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The Glass Bridge

(Sunday Express Magazine – 1000 word stories, 27th May 2007)

Byron Bradley woke one cold May dawn and knew, that day, he was going to leave his wife. Once the decision was made he fell back to sleep and awoke later to find the house empty. His wife had taken their son to school and left him a note on the kitchen table to tell him not to bother with the washing up. The note had a sticky jam thumbprint on it. Byron’s glasses were upstairs so he held it out at arm’s length to see if he could detect who it belonged to, and concluded that it was probably his son’s. He put the note in his pocket and went to the bedroom to pack.

He filled two suitcases with his clothes, which he thought would tide him over for the month he intended spending in Portugal. He knew if he didn’t go away then he’d weaken and within a few days be back home. He wasn’t currently working so there was no employer to mollify, and, after the last contract, the shifting of a road bridge in Northumberland, there was enough in the current account to support the family for at least three months.

Byron spent fifteen minutes composing a note. He used his fountain pen. It was difficult, explaining exactly what had motivated him to leave, and after discarding two clumsy attempts decided simply to write: “Something’s come up. Had to go away. I’ll phone tonight.”  He hoped the scrawl would indicate the urgency with which it had been written. Molly would wonder why he hadn’t contacted her on the mobile to explain but she wouldn’t have to wonder for long. He’d make sure his own phone was switched off until he was ready to use it.

When the taxi arrived Byron took one last look around the careful décor of the house, picked up his suitcases and went out. The day was cold. Stale heat blasted his legs through the vents in the taxi. The cheerful driver tried to engage him in conversation but Byron wouldn’t play along and the man, unresentfully, fell silent. Byron tried not to look back as they bumped away along the unadopted road, but he couldn’t help himself. It was a decent, solid, detached Victorian house. He and Molly had fallen for it the moment they saw it and had spent seven years renovating it. But when they’d finished there was something missing between them. When their son was born they had another project, but somehow, five years further on, that wasn’t enough either. Byron was thinking about his son when they arrived at the airport and they were caught in the queue of taxis crawling towards the departure hall.

 Byron had, of course, read about the new glass passenger bridge at the airport. The trade papers reported the scale of it: 2400 tonnes; the largest to span a taxiway in the world; nearly 200 metres long. So high that a jumbo jet could pass beneath it. Byron admired the concept but, from the photos and drawings, had decided it was unnecessarily showy. Scale for scale’s sake; form over function. What insecurity led an airport to feel the need to demonstrate it could command the sky? He was looking critically at it through the wide, grimy airport window, when the accident happened.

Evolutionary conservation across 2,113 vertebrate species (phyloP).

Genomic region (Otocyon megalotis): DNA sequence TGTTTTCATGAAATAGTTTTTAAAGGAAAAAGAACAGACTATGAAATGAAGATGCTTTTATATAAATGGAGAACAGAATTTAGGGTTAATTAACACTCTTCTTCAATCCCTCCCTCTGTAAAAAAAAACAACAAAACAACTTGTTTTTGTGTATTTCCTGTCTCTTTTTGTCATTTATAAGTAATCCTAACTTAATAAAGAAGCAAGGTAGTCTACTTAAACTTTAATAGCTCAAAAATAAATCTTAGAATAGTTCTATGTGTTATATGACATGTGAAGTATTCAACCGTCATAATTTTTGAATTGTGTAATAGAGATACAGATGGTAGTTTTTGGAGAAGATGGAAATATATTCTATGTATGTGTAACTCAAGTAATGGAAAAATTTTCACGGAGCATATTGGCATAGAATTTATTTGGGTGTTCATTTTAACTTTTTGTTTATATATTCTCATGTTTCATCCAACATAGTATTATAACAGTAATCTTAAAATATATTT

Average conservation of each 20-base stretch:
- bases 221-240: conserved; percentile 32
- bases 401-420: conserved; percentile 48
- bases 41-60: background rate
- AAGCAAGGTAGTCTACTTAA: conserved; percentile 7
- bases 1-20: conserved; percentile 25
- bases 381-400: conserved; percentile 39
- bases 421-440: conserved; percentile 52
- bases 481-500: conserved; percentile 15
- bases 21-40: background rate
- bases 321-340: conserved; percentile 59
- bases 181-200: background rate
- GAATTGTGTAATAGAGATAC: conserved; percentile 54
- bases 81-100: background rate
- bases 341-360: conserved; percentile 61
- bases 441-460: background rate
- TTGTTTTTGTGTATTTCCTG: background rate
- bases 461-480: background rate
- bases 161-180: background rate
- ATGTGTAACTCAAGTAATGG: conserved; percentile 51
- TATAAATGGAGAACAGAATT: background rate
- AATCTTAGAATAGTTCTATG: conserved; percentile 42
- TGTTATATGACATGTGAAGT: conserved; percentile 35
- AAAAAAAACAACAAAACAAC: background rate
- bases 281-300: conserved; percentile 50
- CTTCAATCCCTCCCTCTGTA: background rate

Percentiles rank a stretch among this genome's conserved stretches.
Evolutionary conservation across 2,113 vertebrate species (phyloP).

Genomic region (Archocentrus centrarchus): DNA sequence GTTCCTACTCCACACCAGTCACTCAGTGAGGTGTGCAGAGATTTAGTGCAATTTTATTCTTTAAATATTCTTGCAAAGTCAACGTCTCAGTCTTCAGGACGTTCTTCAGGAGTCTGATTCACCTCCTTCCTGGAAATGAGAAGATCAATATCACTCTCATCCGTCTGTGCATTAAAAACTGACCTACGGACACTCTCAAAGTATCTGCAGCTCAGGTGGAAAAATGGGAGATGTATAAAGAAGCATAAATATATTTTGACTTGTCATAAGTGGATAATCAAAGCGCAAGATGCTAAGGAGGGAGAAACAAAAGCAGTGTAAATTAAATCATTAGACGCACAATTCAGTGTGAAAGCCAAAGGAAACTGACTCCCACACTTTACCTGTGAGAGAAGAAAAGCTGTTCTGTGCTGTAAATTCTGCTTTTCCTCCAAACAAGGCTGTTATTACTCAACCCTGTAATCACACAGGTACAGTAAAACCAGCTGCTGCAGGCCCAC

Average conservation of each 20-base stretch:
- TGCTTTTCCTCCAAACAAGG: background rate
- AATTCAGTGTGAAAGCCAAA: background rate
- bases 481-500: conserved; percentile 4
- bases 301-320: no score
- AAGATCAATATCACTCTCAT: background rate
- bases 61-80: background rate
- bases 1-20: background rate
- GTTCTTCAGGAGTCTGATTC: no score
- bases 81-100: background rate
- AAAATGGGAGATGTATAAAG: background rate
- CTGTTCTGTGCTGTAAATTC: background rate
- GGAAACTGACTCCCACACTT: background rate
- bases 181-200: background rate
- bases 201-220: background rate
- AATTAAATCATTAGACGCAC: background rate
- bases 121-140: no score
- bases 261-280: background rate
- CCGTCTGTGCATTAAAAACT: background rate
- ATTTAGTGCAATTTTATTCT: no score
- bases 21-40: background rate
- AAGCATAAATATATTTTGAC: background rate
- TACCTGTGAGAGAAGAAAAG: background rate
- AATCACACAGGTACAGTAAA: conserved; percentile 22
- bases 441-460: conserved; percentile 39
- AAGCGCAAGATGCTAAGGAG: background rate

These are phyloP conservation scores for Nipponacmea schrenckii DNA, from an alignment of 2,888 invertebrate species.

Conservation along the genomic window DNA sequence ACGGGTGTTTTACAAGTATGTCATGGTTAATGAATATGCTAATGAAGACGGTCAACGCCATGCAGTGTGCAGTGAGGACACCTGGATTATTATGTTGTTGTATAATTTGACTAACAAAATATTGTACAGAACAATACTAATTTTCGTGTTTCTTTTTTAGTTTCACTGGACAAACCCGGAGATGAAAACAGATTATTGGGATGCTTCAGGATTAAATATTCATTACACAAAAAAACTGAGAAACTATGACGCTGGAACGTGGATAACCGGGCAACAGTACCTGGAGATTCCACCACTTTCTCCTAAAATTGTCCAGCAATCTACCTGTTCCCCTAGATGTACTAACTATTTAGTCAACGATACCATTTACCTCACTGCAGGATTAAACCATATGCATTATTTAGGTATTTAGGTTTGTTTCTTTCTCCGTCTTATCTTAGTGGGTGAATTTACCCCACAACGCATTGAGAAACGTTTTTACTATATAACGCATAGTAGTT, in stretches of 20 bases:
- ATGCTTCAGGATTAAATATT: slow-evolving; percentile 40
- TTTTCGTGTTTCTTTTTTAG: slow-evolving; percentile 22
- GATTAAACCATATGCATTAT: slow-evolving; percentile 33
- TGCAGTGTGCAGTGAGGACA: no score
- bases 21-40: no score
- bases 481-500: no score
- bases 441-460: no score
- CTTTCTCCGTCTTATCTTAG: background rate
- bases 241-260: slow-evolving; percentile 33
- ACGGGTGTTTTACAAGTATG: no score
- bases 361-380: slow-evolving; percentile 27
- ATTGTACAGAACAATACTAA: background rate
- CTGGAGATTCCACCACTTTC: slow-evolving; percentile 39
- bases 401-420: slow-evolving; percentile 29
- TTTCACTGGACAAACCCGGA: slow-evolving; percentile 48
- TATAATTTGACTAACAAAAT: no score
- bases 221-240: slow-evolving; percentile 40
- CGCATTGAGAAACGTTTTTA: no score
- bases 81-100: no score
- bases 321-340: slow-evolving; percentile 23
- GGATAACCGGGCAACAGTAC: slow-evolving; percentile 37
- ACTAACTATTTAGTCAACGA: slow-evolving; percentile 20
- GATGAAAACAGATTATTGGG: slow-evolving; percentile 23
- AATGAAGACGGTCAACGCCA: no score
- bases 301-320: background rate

Everybody in the lounge heard the crash and the woman’s cry. She sounded in great pain, and people assumed she’d been badly hurt. But all that had happened was that a large earthenware cooking pot had fallen from her trolley and shattered on the floor. Her son, who looked to be around eight or nine, was already kneeling on the floor picking up the pieces and putting them on top of the suitcase. Frantic, he seemed to think that the pot would miraculously reassemble itself. He was a neat, wiry child – gelled hair, grey hoodie, well dressed and groomed. His mother, an inelegant, travel-tired woman, was standing beside the trolley, crying.

“That’s all I wanted,” she was saying between sobs. “Do you understand? That was all I wanted to bring home – a bloody Tagine - and you broke it.”

“I’m sorry,” the boy kept repeating. “I’m really sorry.”

“You just have to mess around – don’t you? Why couldn’t you just push the trolley without messing around?”

After a few moments the mustard coloured pieces of the Moroccan pot had been collected, but the mother was now slumped disconsolately in a corridor seat staring at the floor. The rest of the passengers from the incoming Marrakech flight had gone in the direction of passport control. The boy gave up offering his apologies and went to look out of the window at the passenger bridge: his nose pressed close, his breath flaring the glass.

“What if a plane drove into one of those legs?” the boy asked Byron.

“What if it did?”

“Would it fall over sideways?”

“The whole bridge?”


“No. That’s why the stilts are designed that way.”

The boy nodded. “I wasn’t messing around,” he said. “It just fell off.”

“Accidents happen,” Byron said and offered a smile. The boy turned to look at his mother who was now kneeling beside the trolley, carefully removing the pieces of the broken pot from the lid of the suitcase and stacking them neatly beside a cylindrical rubbish bin. They were too big to fit through the mouth of it. The boy trooped away to help her, and when they’d finished, Byron watched them walk away together. At first the mother pushed the trolley, then stood aside and allowed the boy to take over. As he did, the woman’s hand briefly made contact with her son’s back.

Was it that tender gesture, Byron wondered, that led him to decide to return home? As he crossed the glass bridge on his way back to the terminal he paused to watch an Airbus pass beneath him. It slid sleekly, the white skin of the fuselage glinting in the cold sun. Perhaps he would learn to fly. Perhaps it was time to move house again. Perhaps they should try for another child. Men need projects, he thought, to stop them looking down from the bridge. To distract them from what lies beneath.

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